Poetry in Bloom | wisconsinacademy.org
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Poetry in Bloom

Spring emerges and we can’t help but have a lighter step, feel encouraged as color brightens the landscape, and enjoy moments lingering outside. I am particularly grateful to be a part of the Academy this spring.

In the midst of election intensity and divisive politics, the Academy is focused on connecting people with different perspectives through the shared exploration of timely and timeless topics.

Even with differences of opinion on important issues, Wisconsin is still a place where people have much in common. The experiences we have together can increase our understanding of one another, as well as the world we share.

It was this goal that inspired Bloom: a season of poetry, a series of events unfolding over the next couple months across the state. A showcase of poets and their works, Bloom will explore and illuminate both individual perspectives and shared themes. These events will culminate with a reading and book signing by U.S. Poet Laureate Ada Limón. Find more details on the back cover of this month’s issue and at www.wisconsinacademy.org/events.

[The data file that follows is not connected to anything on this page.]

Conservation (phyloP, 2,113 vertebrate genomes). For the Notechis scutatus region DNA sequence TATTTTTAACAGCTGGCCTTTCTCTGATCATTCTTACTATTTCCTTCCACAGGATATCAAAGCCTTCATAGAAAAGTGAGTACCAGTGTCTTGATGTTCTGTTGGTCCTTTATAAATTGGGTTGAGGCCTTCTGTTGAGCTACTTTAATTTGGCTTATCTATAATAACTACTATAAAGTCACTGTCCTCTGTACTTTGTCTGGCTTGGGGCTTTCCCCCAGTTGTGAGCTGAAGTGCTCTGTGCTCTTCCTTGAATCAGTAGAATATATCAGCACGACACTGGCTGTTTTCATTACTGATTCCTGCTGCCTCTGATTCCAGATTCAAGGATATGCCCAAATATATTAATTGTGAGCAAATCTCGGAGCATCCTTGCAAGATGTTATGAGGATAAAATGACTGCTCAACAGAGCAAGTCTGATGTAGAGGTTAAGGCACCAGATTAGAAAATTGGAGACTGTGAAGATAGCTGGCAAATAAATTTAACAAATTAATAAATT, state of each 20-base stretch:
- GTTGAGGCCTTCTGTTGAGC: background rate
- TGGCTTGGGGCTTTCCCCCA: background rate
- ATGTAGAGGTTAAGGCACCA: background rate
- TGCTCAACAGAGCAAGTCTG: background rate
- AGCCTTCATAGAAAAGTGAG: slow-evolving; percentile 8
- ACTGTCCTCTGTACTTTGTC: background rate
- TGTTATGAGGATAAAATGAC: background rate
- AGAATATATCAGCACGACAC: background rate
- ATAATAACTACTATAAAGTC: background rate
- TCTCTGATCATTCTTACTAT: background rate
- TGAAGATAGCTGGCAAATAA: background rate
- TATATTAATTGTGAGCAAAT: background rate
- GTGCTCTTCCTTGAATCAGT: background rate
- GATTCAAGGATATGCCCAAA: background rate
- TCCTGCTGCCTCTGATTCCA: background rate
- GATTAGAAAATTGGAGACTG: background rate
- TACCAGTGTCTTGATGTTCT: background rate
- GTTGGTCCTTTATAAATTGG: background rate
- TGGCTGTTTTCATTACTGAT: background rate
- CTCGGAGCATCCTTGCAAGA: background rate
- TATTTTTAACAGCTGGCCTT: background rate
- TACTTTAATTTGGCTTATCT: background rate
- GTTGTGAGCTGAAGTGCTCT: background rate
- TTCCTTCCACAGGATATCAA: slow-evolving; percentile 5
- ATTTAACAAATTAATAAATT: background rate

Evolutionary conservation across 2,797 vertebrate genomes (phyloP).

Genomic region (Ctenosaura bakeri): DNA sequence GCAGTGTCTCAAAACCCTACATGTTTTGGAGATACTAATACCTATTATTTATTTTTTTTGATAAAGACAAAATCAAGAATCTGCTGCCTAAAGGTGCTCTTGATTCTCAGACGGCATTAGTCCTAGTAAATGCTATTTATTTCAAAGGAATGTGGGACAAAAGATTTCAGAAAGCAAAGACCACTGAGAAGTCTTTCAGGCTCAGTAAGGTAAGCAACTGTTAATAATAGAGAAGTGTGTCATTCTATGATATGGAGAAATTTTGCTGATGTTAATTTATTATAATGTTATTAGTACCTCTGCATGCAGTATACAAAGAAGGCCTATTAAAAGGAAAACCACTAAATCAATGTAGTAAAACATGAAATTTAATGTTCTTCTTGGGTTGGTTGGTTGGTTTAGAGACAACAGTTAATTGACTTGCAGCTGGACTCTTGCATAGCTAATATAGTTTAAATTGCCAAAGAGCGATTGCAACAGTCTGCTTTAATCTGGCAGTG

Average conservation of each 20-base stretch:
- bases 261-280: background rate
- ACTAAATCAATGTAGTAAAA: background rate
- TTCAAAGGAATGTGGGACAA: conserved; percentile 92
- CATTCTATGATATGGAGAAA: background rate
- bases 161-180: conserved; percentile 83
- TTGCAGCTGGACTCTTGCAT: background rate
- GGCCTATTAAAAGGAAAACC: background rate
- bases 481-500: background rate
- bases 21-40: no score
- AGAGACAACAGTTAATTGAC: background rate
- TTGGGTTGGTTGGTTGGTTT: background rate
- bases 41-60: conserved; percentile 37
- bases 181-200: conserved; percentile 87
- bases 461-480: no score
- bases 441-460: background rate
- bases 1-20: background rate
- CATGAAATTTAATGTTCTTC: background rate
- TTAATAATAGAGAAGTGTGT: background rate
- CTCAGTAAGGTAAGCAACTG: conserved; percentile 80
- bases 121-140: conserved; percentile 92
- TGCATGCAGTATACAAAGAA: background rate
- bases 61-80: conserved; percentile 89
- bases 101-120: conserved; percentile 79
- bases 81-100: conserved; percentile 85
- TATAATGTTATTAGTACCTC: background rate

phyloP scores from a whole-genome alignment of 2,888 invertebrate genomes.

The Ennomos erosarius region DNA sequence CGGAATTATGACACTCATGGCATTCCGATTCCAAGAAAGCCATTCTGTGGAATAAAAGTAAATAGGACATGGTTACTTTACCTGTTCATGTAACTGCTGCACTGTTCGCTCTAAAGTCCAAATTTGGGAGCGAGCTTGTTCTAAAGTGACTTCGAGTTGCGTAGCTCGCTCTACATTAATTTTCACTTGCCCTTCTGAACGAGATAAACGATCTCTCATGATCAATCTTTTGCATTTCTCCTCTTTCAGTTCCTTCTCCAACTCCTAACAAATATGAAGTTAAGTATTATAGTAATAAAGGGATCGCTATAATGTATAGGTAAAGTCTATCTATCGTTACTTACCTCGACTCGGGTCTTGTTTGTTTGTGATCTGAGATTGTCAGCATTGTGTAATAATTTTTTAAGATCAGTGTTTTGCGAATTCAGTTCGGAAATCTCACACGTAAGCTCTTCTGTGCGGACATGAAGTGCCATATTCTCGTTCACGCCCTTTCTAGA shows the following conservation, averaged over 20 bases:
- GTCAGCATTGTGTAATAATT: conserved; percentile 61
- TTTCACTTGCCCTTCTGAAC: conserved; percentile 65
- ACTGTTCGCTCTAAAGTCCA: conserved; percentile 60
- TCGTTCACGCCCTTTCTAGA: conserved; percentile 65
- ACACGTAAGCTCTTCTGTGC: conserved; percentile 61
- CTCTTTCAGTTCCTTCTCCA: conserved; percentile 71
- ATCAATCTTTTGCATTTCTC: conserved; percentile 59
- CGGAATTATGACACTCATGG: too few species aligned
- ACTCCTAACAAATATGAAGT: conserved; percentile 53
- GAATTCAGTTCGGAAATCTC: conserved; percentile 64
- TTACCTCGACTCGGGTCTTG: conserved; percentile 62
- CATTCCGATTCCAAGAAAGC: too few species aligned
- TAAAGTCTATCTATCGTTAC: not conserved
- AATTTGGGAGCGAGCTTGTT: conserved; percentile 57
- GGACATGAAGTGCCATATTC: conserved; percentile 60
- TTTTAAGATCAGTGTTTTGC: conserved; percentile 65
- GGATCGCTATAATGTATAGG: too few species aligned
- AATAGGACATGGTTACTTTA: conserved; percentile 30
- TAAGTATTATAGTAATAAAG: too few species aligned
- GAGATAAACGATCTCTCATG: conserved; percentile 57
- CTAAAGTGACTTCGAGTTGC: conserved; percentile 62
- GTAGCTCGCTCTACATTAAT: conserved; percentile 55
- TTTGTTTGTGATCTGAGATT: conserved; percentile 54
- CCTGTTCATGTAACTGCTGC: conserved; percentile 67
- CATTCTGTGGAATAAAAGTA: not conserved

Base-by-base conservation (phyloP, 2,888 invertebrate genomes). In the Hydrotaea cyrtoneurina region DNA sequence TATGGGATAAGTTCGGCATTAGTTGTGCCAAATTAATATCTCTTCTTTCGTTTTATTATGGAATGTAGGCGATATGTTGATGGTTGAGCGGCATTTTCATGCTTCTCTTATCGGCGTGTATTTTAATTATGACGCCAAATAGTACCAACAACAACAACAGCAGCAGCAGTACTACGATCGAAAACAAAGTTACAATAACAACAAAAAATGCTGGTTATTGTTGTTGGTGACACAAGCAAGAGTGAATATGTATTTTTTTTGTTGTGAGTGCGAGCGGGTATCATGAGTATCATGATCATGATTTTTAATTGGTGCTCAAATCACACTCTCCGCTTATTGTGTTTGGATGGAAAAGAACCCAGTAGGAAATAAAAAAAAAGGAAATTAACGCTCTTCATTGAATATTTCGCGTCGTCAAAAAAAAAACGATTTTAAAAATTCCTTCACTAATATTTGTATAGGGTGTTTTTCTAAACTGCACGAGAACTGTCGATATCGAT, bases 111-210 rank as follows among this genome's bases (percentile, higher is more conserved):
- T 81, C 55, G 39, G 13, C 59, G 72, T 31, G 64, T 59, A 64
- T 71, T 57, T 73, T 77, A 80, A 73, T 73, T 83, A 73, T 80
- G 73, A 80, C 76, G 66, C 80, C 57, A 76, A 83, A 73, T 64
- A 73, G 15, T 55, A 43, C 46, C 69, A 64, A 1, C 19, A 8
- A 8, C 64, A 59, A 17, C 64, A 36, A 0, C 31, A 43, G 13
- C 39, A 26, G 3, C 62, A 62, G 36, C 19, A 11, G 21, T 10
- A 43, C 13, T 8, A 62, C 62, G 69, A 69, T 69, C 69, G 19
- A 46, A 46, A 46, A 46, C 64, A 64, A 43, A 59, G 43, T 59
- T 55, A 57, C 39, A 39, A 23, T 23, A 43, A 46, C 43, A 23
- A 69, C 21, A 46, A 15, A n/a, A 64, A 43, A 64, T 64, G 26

I’ve been reading works by Ms. Limón and as an exuberant star gazer, I sought out In Praise of Mystery: A Poem for Europa. In collaboration with NASA, this poem will be engraved on the Europa Clipper spacecraft and travel 1.8 billion miles to the Jupiter system. In the poem, we are reminded that, it is not darkness that unites us, but our shared existence on earth and our shared humanity.

In Praise of Mystery: A Poem for Europa by Ada Limón

Arching under the night sky inky
with black expansiveness, we point
to the planets we know, we

pin quick wishes on stars. From earth,
we read the sky as if it is an unerring book
of the universe, expert and evident.

Still, there are mysteries below our sky:
the whale song, the songbird singing
its call in the bough of a wind-shaken tree.

We are creatures of constant awe,
curious at beauty, at leaf and blossom,
at grief and pleasure, sun and shadow.

And it is not darkness that unites us,
not the cold distance of space, but
the offering of water, each drop of rain,

each rivulet, each pulse, each vein.
O second moon, we, too, are made
of water, of vast and beckoning seas.

We, too, are made of wonders, of great
and ordinary loves, of small invisible worlds,
of a need to call out through the dark.


Erika Monroe-Kane is the Executive Director of the Wisconsin Academy of Sciences, Arts & Letters. In a range of professional settings, Monroe-Kane has distinguished herself as an innovator, collaborator, and strategic-thinker.

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